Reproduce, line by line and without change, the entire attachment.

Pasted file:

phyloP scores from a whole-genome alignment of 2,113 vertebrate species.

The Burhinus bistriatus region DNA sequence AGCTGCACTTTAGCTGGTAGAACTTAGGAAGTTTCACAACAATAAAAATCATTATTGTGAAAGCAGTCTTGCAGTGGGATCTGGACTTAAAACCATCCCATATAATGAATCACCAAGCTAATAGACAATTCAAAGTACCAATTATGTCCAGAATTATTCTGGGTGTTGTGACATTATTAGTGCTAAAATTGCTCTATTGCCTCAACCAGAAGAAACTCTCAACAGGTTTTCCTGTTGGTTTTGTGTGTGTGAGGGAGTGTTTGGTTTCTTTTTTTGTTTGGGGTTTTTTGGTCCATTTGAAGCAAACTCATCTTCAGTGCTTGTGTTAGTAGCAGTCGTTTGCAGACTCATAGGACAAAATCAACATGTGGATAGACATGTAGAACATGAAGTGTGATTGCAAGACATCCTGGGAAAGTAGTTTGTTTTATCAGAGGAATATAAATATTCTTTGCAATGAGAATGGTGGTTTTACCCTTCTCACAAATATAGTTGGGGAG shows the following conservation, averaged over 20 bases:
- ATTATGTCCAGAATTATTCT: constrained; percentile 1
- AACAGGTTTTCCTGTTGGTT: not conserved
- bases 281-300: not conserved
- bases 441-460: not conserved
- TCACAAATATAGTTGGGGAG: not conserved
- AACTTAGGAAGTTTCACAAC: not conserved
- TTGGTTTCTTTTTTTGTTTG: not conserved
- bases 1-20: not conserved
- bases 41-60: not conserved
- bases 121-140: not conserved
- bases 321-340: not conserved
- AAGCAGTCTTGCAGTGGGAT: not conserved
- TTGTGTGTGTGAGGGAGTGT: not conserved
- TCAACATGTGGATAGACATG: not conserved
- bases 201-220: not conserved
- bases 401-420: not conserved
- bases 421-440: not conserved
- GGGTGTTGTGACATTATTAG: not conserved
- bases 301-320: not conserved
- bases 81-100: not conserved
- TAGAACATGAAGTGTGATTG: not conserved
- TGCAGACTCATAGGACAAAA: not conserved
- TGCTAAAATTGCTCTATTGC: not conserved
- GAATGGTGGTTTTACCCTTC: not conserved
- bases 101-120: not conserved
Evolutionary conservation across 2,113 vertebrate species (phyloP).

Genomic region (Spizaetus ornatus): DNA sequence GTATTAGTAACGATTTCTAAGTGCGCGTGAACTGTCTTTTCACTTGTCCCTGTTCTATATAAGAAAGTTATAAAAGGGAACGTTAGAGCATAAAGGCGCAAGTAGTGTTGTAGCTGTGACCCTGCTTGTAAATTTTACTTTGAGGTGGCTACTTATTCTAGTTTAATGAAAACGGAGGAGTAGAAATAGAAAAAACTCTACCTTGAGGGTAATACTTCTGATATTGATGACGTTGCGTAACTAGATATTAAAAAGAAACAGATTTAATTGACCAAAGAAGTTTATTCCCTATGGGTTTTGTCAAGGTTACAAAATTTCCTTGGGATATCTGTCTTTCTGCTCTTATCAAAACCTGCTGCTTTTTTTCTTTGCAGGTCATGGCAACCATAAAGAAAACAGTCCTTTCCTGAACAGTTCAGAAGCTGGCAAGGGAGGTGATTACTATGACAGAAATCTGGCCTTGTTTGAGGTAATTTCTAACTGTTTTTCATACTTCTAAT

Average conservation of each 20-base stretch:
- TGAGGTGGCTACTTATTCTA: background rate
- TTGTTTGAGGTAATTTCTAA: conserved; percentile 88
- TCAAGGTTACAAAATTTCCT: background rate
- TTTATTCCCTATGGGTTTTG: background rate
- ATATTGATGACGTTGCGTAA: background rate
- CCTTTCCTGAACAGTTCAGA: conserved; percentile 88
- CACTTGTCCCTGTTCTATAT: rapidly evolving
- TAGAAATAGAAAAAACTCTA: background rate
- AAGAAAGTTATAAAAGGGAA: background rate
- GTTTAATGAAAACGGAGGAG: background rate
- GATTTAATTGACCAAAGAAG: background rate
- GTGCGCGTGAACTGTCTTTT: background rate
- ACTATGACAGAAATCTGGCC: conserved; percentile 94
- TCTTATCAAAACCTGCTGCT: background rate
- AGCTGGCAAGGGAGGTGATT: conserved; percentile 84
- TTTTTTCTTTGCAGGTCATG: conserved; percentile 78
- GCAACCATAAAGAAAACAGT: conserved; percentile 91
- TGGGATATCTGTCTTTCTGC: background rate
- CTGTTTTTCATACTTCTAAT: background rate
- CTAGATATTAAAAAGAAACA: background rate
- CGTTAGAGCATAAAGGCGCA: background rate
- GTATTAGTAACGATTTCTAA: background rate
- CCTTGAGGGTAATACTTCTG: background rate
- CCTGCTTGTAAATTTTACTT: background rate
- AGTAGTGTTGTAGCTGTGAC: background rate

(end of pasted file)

phyloP scores from a whole-genome alignment of 2,113 vertebrate species.

The Burhinus bistriatus region DNA sequence AGCTGCACTTTAGCTGGTAGAACTTAGGAAGTTTCACAACAATAAAAATCATTATTGTGAAAGCAGTCTTGCAGTGGGATCTGGACTTAAAACCATCCCATATAATGAATCACCAAGCTAATAGACAATTCAAAGTACCAATTATGTCCAGAATTATTCTGGGTGTTGTGACATTATTAGTGCTAAAATTGCTCTATTGCCTCAACCAGAAGAAACTCTCAACAGGTTTTCCTGTTGGTTTTGTGTGTGTGAGGGAGTGTTTGGTTTCTTTTTTTGTTTGGGGTTTTTTGGTCCATTTGAAGCAAACTCATCTTCAGTGCTTGTGTTAGTAGCAGTCGTTTGCAGACTCATAGGACAAAATCAACATGTGGATAGACATGTAGAACATGAAGTGTGATTGCAAGACATCCTGGGAAAGTAGTTTGTTTTATCAGAGGAATATAAATATTCTTTGCAATGAGAATGGTGGTTTTACCCTTCTCACAAATATAGTTGGGGAG shows the following conservation, averaged over 20 bases:
- ATTATGTCCAGAATTATTCT: constrained; percentile 1
- AACAGGTTTTCCTGTTGGTT: not conserved
- bases 281-300: not conserved
- bases 441-460: not conserved
- TCACAAATATAGTTGGGGAG: not conserved
- AACTTAGGAAGTTTCACAAC: not conserved
- TTGGTTTCTTTTTTTGTTTG: not conserved
- bases 1-20: not conserved
- bases 41-60: not conserved
- bases 121-140: not conserved
- bases 321-340: not conserved
- AAGCAGTCTTGCAGTGGGAT: not conserved
- TTGTGTGTGTGAGGGAGTGT: not conserved
- TCAACATGTGGATAGACATG: not conserved
- bases 201-220: not conserved
- bases 401-420: not conserved
- bases 421-440: not conserved
- GGGTGTTGTGACATTATTAG: not conserved
- bases 301-320: not conserved
- bases 81-100: not conserved
- TAGAACATGAAGTGTGATTG: not conserved
- TGCAGACTCATAGGACAAAA: not conserved
- TGCTAAAATTGCTCTATTGC: not conserved
- GAATGGTGGTTTTACCCTTC: not conserved
- bases 101-120: not conserved
Evolutionary conservation across 2,113 vertebrate species (phyloP).

Genomic region (Spizaetus ornatus): DNA sequence GTATTAGTAACGATTTCTAAGTGCGCGTGAACTGTCTTTTCACTTGTCCCTGTTCTATATAAGAAAGTTATAAAAGGGAACGTTAGAGCATAAAGGCGCAAGTAGTGTTGTAGCTGTGACCCTGCTTGTAAATTTTACTTTGAGGTGGCTACTTATTCTAGTTTAATGAAAACGGAGGAGTAGAAATAGAAAAAACTCTACCTTGAGGGTAATACTTCTGATATTGATGACGTTGCGTAACTAGATATTAAAAAGAAACAGATTTAATTGACCAAAGAAGTTTATTCCCTATGGGTTTTGTCAAGGTTACAAAATTTCCTTGGGATATCTGTCTTTCTGCTCTTATCAAAACCTGCTGCTTTTTTTCTTTGCAGGTCATGGCAACCATAAAGAAAACAGTCCTTTCCTGAACAGTTCAGAAGCTGGCAAGGGAGGTGATTACTATGACAGAAATCTGGCCTTGTTTGAGGTAATTTCTAACTGTTTTTCATACTTCTAAT

Average conservation of each 20-base stretch:
- TGAGGTGGCTACTTATTCTA: background rate
- TTGTTTGAGGTAATTTCTAA: conserved; percentile 88
- TCAAGGTTACAAAATTTCCT: background rate
- TTTATTCCCTATGGGTTTTG: background rate
- ATATTGATGACGTTGCGTAA: background rate
- CCTTTCCTGAACAGTTCAGA: conserved; percentile 88
- CACTTGTCCCTGTTCTATAT: rapidly evolving
- TAGAAATAGAAAAAACTCTA: background rate
- AAGAAAGTTATAAAAGGGAA: background rate
- GTTTAATGAAAACGGAGGAG: background rate
- GATTTAATTGACCAAAGAAG: background rate
- GTGCGCGTGAACTGTCTTTT: background rate
- ACTATGACAGAAATCTGGCC: conserved; percentile 94
- TCTTATCAAAACCTGCTGCT: background rate
- AGCTGGCAAGGGAGGTGATT: conserved; percentile 84
- TTTTTTCTTTGCAGGTCATG: conserved; percentile 78
- GCAACCATAAAGAAAACAGT: conserved; percentile 91
- TGGGATATCTGTCTTTCTGC: background rate
- CTGTTTTTCATACTTCTAAT: background rate
- CTAGATATTAAAAAGAAACA: background rate
- CGTTAGAGCATAAAGGCGCA: background rate
- GTATTAGTAACGATTTCTAA: background rate
- CCTTGAGGGTAATACTTCTG: background rate
- CCTGCTTGTAAATTTTACTT: background rate
- AGTAGTGTTGTAGCTGTGAC: background rate